The Works Councils in Czechoslovakia 1945–1949. Remarks on the Fate of a Social Movement in the Process of Transformation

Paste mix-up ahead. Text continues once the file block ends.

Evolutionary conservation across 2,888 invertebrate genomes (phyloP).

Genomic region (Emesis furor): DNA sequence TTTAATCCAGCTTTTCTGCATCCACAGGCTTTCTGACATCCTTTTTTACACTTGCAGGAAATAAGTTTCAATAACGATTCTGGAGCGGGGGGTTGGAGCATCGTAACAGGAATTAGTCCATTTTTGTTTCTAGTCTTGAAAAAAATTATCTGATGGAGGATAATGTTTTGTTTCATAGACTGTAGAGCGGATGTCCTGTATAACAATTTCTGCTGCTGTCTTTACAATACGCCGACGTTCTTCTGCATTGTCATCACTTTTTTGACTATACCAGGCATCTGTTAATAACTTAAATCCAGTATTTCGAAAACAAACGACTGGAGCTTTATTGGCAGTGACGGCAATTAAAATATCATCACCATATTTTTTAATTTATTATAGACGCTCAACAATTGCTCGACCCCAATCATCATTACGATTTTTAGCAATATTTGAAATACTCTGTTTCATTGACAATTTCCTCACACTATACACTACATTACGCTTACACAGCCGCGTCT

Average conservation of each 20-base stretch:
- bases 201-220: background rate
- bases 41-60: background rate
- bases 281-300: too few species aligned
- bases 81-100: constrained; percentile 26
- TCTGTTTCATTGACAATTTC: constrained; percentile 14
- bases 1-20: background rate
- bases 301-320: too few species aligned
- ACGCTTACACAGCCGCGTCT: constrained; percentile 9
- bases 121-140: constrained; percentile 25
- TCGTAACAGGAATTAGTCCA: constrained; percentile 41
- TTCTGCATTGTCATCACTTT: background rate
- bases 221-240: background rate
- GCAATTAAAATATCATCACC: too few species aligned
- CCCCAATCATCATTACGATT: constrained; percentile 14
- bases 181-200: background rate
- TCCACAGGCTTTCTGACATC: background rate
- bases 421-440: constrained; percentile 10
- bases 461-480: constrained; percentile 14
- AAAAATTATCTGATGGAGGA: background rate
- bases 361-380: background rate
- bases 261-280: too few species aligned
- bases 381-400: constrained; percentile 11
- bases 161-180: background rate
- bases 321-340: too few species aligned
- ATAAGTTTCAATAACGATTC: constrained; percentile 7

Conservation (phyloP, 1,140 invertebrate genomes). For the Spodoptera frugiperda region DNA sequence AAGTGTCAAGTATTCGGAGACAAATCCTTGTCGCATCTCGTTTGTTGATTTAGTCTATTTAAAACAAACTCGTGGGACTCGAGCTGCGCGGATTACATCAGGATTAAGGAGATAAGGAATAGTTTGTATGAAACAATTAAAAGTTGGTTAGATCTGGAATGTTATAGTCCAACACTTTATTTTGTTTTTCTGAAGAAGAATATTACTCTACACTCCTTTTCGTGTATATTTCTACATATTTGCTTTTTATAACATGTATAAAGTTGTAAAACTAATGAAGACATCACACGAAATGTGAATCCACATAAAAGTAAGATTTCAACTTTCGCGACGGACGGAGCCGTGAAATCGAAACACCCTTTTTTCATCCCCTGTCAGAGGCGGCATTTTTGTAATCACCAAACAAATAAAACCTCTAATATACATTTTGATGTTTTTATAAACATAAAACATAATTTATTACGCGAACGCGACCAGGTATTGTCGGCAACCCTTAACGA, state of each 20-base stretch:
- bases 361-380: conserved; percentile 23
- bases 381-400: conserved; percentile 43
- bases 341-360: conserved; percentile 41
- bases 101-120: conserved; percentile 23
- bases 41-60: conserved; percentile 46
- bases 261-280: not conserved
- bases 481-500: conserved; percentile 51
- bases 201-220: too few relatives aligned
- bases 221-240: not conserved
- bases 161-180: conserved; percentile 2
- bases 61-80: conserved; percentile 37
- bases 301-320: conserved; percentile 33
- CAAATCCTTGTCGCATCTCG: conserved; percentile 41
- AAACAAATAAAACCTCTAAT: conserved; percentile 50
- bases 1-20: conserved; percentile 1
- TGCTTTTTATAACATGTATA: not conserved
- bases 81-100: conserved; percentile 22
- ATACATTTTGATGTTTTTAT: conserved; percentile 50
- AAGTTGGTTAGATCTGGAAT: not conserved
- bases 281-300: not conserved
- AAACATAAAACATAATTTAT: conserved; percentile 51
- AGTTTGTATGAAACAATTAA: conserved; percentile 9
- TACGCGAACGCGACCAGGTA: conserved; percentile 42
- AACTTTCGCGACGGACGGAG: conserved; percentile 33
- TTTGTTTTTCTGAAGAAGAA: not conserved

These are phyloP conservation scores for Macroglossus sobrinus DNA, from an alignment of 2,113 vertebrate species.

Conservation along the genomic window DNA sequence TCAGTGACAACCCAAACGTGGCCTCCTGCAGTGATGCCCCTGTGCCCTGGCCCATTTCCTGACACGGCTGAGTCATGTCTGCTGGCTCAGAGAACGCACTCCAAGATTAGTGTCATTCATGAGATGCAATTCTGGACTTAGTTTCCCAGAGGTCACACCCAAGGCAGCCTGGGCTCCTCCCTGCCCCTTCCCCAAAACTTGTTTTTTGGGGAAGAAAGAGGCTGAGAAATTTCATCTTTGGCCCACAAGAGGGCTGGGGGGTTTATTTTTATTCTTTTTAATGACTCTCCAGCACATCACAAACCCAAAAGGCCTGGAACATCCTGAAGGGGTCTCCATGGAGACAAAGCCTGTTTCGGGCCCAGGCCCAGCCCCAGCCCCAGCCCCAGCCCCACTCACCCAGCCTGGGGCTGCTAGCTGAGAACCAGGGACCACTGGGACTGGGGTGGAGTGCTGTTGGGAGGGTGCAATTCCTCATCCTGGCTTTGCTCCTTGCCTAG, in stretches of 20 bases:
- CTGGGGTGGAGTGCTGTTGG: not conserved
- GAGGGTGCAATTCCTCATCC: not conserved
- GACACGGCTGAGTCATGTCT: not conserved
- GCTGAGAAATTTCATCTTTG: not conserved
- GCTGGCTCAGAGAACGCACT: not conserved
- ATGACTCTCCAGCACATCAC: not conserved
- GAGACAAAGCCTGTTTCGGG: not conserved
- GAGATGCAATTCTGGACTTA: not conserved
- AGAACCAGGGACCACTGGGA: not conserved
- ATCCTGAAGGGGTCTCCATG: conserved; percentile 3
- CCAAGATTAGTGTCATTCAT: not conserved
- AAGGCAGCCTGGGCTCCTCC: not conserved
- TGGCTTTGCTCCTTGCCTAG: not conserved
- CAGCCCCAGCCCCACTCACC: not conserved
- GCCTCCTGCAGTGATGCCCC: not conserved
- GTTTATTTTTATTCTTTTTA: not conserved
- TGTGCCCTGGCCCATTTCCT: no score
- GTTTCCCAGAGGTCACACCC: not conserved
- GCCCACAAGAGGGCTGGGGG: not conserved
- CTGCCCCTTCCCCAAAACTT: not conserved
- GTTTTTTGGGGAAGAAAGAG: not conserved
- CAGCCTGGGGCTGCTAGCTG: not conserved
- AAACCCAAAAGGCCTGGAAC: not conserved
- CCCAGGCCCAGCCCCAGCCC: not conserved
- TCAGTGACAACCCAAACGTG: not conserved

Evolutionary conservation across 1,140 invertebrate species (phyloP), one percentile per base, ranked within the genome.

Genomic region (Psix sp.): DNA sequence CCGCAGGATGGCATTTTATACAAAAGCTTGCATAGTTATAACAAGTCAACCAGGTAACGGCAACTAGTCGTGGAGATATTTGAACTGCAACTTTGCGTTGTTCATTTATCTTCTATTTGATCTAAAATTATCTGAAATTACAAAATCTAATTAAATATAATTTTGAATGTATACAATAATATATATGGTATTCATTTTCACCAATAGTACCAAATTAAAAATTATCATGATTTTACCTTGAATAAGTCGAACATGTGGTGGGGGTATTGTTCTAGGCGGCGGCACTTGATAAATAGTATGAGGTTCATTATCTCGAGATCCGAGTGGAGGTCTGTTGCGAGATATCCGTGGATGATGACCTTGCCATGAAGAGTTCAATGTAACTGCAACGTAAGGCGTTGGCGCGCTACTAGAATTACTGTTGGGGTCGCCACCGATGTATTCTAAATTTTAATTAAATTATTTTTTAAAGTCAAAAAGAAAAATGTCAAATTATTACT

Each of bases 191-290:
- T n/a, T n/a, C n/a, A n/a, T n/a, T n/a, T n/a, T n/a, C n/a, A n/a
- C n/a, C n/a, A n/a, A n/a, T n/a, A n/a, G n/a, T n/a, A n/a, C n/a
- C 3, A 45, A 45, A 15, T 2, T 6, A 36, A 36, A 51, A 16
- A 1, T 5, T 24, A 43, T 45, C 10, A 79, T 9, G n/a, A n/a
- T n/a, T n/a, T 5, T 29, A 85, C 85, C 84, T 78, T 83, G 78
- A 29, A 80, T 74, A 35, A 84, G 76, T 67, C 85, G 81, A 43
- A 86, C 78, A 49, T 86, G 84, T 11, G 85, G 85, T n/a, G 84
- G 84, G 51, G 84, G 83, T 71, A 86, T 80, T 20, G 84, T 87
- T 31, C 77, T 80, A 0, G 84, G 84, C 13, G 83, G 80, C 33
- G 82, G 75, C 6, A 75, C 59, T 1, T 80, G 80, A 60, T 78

After six years of German occupation and terror, the intention to build a totally new political entity in Czechoslovakia was not just limited to the creation of a homogenous national state of the Czechs and Slovaks by the forced evacuation of Germans and Hungarians. The vision was to build an ‘economic and social democracy’, a completely new political system that the bourgeois-liberal democracyshould be transformed into. For this purpose, employee participation would have to be much higher than ever before. The programme of the first Czechoslovak government, dated 5 April 1945, stipulated that all employees ‘in factories, workshops and offices’ could freely choose their representatives in trade union organisations and works councils. These two organisations were to be the ‘legal representatives of the employees towards private entrepreneurs and public authorities in all questions of wages, labour and social policy’. This corresponded with the widespread demand for citizens to participate as widely as possible in the administration of public affairs.